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CO

Published on July 26, 2012 by in Reviews

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Co Restaurant King Street Charleston, Vietnamese Charleston, Co Vietnamese Charleston, Co-Restaurant, Co-Restaurant.com,  Cheap Vietnamese, Charleston Banh Mi and Noodles
340 King
Asian & Vietnamese
Lunch, Dinner and Late-night bar menu until 1am Fri & Sat
$$

CO has just popped up in the past few weeks and the packed bar area on every walk-by had us intrigued. Interestingly, it opened up almost right across the street from Mama Kim’s new and improved location but, despite both serving Asian fare, they shouldn’t overlap as CO is a much classier experience.

The very sleekly decorated, plate-glass window looks straight through to the (rather small) bar, which is rarely in want of another thirsty patron.

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You’ll walk in and assuredly be confused: from the street, it would seem that the place is a tiny bar with enough seating for maybe 20. Upon entry, you realize there is an upstairs dining area but it wasn’t evident how to grab a table. In our two previous attempts, there was at least a 30 minute wait for a two-top, and that’s 30 minute after we actually found the hostess to get on a list (there’s no stand and she runs around at least as much as the servers, so good luck!) We had heard that most of the seating was communal tables but we requested a private table. From what we could tell, there were a few two-tops but most everything else was communal seating, which would probably make going with a group larger than two pretty difficult and time-consuming to accommodate.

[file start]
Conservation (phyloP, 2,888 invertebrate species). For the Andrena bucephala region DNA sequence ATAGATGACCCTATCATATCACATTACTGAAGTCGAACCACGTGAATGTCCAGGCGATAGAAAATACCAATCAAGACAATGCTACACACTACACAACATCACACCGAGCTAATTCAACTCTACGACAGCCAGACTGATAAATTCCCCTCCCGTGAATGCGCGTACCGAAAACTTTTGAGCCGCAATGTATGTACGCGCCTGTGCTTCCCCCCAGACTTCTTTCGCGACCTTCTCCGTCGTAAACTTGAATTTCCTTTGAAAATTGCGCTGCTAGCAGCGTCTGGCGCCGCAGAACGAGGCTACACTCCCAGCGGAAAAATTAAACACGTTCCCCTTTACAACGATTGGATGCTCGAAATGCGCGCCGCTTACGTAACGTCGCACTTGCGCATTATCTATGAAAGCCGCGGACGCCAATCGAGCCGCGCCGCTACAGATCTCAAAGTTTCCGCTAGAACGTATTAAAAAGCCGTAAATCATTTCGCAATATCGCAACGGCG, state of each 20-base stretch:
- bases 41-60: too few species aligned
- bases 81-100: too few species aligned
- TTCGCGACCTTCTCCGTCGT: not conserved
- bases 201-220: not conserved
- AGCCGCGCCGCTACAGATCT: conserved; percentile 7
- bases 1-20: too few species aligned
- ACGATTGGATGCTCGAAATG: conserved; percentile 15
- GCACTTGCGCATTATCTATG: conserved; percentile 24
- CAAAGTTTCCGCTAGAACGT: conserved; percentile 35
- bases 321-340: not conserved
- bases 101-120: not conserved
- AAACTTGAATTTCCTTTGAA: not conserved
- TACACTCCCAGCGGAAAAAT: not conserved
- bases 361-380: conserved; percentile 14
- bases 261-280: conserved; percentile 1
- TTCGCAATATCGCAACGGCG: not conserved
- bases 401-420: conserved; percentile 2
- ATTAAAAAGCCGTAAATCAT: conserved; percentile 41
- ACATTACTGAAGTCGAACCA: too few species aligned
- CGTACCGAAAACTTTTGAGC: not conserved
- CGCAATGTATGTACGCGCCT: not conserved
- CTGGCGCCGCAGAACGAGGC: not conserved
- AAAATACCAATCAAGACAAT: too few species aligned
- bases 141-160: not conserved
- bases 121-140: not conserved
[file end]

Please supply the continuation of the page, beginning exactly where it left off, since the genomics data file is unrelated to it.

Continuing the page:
The upstairs is really pretty cool; there’s a great lounge/booth area that might seat a group of 6 right when you walk up and about three long common tables lined up cafeteria-style. The large skylight let in plenty of natural light, making the dark room feel a little livelier. When we were there on a Saturday night, the restaurant was packed. It’s worth noting that we walked in and were seated immediately, while a group of three was there long before us and was seated much later than us (another reason it might be better to go as a twosome).